But, chronic inflammation is associated with disease progression.  So, it is very important to reduce stress levels that may contribute to inflammation.

How You Can Lower Stress Naturally?

There are a few simple ways to lower stress naturally.

  • Journaling.  It may help you conquer stress mentally.  It’s a way of releasing stress and making sense of it.
  • Exercise.  This is actually one of the most effective way to fight stress. Regular exercise may lower your body’s stress hormones.
  • Take Supplements.  There are several supplements that may lower your stress and anxiety.  For example, ashwagandha is a popular option, commonly used in Ayurvedic medicine, which according to many scientific studies, it is an effective alternative treatment.
  • Spend Time With Your Love Ones.  Spending time with family and friends provides self belonging and self worth.
  • Avoid Procrastination.  Avoiding procrastination and knowing your priorities may help you learn to manage delays and make much better decisions
  • Meditation and Yoga.  Practice proper breathing activates your parasympathetic nervous system, which may control relaxation response.
  • Say “NO”.  You may avoid situations that you know add stress to your life. 
  • Healthy diet.  It may help neutralize the negative effects of stress.  By eating antioxidant-rich and anti-inflammatory foods, you can prevent inflammation from wreaking havoc on your body.

A Healthy Lifestyle Is Key to Equipping Your Body for Stress

Stress and health are inextricably linked.  Managing stress is important to help you deal with things in a healthier manner.  So, don’t wait for stress symptoms to come before you start equipping your body.  The way you handle stress may make a big difference to your health.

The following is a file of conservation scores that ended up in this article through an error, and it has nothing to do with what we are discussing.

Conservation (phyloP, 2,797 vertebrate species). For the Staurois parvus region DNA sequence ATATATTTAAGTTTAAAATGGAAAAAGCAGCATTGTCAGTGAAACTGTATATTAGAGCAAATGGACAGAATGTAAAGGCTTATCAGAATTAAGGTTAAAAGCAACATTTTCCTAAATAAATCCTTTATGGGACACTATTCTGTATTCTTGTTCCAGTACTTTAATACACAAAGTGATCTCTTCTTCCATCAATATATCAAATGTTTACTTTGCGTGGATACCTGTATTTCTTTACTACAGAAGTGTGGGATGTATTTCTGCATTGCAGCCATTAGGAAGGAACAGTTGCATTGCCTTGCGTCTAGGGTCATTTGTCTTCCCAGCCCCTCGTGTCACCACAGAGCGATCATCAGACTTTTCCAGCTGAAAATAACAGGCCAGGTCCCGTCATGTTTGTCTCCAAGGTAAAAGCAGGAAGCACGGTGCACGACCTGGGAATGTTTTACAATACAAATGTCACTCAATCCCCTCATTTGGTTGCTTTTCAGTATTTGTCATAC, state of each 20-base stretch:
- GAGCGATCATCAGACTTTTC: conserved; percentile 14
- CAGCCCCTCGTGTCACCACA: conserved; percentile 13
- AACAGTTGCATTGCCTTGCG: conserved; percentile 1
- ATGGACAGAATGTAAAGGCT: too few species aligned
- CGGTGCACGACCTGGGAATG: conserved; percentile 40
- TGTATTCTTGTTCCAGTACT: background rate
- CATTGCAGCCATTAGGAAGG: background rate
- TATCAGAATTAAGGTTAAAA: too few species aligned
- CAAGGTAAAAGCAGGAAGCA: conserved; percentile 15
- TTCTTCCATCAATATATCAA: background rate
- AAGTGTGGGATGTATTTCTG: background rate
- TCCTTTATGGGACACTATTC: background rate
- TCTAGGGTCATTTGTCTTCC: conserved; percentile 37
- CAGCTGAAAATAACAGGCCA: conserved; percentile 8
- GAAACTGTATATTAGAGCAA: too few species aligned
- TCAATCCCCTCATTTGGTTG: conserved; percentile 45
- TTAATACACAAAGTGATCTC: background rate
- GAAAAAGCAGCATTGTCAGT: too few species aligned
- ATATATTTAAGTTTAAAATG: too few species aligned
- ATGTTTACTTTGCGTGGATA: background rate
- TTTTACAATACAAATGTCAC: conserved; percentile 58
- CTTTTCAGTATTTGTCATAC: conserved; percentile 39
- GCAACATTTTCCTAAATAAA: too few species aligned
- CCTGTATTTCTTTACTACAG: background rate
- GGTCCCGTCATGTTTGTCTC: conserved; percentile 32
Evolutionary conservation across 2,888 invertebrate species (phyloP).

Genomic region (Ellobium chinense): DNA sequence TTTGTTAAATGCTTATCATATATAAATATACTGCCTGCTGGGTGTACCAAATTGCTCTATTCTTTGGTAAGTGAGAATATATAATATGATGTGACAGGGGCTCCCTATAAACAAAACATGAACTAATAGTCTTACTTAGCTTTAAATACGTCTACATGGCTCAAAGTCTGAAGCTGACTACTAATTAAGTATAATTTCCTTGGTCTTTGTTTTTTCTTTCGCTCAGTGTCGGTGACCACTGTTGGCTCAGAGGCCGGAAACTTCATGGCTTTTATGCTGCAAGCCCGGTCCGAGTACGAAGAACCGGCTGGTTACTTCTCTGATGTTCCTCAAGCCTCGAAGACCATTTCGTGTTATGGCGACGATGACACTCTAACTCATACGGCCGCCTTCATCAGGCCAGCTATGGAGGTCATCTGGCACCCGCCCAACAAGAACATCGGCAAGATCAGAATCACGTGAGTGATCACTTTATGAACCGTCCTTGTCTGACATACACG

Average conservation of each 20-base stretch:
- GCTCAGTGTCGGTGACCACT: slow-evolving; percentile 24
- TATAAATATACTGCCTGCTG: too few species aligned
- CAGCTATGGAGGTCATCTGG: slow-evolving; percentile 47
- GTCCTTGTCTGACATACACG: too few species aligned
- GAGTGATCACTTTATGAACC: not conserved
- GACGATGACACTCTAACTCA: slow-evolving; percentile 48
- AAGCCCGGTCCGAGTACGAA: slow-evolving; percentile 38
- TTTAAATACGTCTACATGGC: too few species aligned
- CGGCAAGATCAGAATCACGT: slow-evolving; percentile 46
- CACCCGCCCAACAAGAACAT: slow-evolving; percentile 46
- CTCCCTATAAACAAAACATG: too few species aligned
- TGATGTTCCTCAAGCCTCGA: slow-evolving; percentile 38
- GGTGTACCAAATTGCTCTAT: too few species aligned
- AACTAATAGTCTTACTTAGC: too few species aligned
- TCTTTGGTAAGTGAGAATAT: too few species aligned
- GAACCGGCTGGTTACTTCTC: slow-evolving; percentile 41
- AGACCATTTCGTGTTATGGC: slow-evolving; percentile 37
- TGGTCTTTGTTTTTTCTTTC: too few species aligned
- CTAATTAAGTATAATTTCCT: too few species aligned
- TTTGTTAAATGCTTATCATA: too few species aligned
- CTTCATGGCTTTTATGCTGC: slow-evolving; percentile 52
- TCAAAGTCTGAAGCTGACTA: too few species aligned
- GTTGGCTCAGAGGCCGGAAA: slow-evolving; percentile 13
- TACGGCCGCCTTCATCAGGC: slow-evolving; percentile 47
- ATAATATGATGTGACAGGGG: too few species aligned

If you’re looking for tips on improving your health holistically and naturally, check out my blog. You’ll find tips and tricks for living a healthier life to promote wellness from the inside out.

Sources:

  1. "Stressed in America." American Psychological Association, Jan. 2011, https://www.apa.org/monitor/2011/01/stressed-america
  2. Hirotsu, Camila. "Interactions between sleep, stress, and metabolism: From physiological to pathological conditions." NCBI, 29 Sept. 2015, https://www.ncbi.nlm.nih.gov/pmc/articles/PMC4688585/
  3. Mariotti, Agnese. "The effects of chronic stress on health: new insights into the molecular mechanisms of brain–body communication." NCBI, 1 Nov. 2015, https://www.ncbi.nlm.nih.gov/pmc/articles/PMC5137920/
  4. Hunter, Philip. "The inflammation theory of disease." NCBI, 9 Oct. 2012, https://www.ncbi.nlm.nih.gov/pmc/articles/PMC3492709/
  5. Pratte, Morgan A, et al. "An alternative treatment for anxiety: a systematic review of human trial results reported for the Ayurvedic herb ashwagandha (Withania somnifera)". NCBI, 20 Dec. 2014, https://pubmed.ncbi.nlm.nih.gov/25405876/

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About the author 

Tatiana Alcazar  -  A software engineer, former IBMer, co-founder of Naravis Corporation and a mom, with a passion for finding the solution and root cause to everything that comes across, including health. It has been a long journey since founding Naravis and trying to find solutions to my leaky gut syndrome and pursue natural health. Throughout this journey I have learned an enormous amount of information (acquired knowledge) and I feel it's my duty to share my knowledge and my experience with you.